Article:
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The tradition comes from Bahar al-Anvar (meaning Oceans of Light) by Mullah Majlisi, a magnum opus in 132 volumes and the basis of modern Shiite Islam.
Obama, Vice-Mahdi? Two weeks ago Iran watcher Amir Taheri published an article in which he alleged that there exists a Shi`i hadith stating that "a tall black man will assume the reins of government in the West...commanding the strongest army on Earth" and carrying a "clear sign" from the Third Imam, Husayn and that "Shi`is should have no doubt that he is with us" (bahrameradblg.blogspot.com...). This hadith was said to be contained in the collection Bahar al-Anvar by Mollah Majlisi and date to the 17th c. CE. Taheri spun an entire web of geopolitical analysis around this point, claiming that "the Khomeinist establishment sees Obama's rise as another sign of the West's decline and the triumph of Islam." Problem is: it's not true. According to my contacts in Iran, including Professor Abolfazl Nurmuhammadpour at the Bright Future Institute--dedicated to teaching the world about the coming of the Mahdi, and the organization which sponsored the Mahdism Conference which I attended this past August in Tehran and Qom--and other ranking clerics at the Dar al-Hadith in Qom, this hadith is NOT authentic. Another myth about President-Elect Barack Obama bites the dust.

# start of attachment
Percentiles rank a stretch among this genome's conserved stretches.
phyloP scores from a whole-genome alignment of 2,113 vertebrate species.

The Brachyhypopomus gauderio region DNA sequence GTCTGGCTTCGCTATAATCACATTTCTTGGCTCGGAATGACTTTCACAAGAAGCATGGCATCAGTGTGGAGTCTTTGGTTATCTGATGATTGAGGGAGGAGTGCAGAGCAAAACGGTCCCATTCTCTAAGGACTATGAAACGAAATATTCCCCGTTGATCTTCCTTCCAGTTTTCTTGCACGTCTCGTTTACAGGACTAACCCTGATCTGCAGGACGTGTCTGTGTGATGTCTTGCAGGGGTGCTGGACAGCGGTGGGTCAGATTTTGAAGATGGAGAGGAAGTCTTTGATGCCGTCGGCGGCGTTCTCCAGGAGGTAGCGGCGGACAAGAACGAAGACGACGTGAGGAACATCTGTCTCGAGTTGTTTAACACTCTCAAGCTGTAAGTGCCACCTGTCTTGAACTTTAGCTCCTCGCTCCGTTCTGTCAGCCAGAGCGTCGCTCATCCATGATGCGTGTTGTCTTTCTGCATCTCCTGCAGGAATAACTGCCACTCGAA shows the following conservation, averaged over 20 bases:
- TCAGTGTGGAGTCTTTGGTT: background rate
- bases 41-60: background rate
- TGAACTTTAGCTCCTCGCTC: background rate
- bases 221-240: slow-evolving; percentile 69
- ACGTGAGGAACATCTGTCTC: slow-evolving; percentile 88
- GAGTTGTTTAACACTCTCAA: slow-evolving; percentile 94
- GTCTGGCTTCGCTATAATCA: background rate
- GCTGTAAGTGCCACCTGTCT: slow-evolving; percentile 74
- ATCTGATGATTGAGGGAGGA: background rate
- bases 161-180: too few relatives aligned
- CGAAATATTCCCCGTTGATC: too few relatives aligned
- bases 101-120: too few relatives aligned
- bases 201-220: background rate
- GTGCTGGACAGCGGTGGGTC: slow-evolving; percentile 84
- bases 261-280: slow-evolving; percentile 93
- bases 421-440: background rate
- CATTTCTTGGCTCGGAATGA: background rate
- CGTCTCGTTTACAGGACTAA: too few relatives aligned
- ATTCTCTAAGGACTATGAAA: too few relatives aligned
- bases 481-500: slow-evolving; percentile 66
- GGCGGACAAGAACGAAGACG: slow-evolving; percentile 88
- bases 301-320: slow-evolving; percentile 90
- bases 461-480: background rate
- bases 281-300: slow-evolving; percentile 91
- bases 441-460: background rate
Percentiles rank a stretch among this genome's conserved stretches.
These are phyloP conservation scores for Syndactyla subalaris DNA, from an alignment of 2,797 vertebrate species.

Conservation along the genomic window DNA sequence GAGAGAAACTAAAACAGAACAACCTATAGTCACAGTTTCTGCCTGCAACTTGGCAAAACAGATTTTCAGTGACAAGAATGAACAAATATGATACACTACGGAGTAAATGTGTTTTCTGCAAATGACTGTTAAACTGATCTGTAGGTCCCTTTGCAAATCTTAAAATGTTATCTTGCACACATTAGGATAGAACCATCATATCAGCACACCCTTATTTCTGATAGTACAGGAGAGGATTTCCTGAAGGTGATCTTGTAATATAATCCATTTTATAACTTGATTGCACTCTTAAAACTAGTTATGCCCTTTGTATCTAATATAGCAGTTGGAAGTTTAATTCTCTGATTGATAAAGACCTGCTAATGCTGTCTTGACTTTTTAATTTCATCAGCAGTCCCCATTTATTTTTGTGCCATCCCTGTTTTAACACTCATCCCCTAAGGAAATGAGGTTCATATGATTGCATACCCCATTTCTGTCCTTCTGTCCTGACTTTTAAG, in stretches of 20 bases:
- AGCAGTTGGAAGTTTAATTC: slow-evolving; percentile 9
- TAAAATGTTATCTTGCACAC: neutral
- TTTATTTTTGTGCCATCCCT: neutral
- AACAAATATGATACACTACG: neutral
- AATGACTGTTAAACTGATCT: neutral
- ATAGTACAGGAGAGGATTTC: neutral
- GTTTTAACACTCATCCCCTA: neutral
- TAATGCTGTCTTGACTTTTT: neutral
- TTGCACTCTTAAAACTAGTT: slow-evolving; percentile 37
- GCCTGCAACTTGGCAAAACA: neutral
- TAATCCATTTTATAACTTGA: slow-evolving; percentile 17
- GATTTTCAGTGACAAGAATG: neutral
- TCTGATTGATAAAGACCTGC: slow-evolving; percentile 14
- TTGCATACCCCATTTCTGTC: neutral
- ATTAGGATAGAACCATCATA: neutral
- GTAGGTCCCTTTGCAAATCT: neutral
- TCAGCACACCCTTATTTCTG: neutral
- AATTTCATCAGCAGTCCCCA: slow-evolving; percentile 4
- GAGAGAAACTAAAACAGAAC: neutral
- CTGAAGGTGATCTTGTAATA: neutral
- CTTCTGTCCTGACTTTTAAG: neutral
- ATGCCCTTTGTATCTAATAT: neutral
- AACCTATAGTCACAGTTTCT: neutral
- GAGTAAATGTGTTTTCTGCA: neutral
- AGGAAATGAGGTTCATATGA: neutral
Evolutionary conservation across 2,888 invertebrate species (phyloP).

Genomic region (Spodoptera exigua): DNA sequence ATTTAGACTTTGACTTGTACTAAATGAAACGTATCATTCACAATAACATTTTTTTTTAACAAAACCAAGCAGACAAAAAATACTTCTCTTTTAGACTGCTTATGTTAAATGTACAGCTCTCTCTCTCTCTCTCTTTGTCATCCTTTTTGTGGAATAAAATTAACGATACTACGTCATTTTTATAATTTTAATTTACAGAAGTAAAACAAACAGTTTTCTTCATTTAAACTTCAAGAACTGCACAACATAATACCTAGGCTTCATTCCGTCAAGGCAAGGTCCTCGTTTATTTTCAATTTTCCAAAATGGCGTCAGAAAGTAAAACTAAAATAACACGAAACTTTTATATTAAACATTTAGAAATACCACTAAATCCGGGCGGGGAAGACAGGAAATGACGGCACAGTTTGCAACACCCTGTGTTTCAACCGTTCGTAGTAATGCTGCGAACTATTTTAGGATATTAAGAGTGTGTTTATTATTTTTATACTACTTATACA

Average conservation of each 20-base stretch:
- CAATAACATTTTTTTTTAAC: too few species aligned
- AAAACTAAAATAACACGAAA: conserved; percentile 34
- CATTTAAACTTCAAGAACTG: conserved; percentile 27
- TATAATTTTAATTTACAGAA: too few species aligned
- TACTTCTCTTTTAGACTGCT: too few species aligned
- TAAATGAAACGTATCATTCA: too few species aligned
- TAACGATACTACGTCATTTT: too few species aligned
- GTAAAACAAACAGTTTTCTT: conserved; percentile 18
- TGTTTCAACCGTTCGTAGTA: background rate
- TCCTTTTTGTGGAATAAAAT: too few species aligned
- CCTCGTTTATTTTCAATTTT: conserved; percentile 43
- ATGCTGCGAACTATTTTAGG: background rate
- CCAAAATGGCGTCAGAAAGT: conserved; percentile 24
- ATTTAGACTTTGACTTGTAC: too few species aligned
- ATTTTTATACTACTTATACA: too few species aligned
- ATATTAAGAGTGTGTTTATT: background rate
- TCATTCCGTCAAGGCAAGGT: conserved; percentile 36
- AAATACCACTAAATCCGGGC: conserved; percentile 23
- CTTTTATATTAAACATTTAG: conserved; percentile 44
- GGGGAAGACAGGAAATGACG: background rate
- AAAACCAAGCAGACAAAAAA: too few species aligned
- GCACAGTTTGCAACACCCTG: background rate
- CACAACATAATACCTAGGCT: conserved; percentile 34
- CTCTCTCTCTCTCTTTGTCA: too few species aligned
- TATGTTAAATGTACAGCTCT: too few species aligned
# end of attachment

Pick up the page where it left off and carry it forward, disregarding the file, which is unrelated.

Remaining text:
Hadith (or tradition) from a Shiite text of the 17th century. The tradition comes from Bahar al-Anvar (meaning Oceans of Light) by Mullah Majlisi, a magnum opus in 132 volumes and the basis of modern Shiite Islam.
According to the tradition, Imam Ali Ibn Abi-Talib (the prophet's cousin and son-in-law) prophesied that at the End of Times and just before the return of the Mahdi, the Ultimate Saviour, a "tall black man will assume the reins of government in the West." Commanding "the strongest army on earth," the new ruler in the West will carry "a clear sign" from the third imam, whose name was Hussein Ibn Ali. The tradition concludes: "Shiites should have no doubt that he is with us."
"The question has made the rounds in Iran since last month, when a pro-government Web site published a Hadith (or tradition) from a Shiite text of the 17th century. "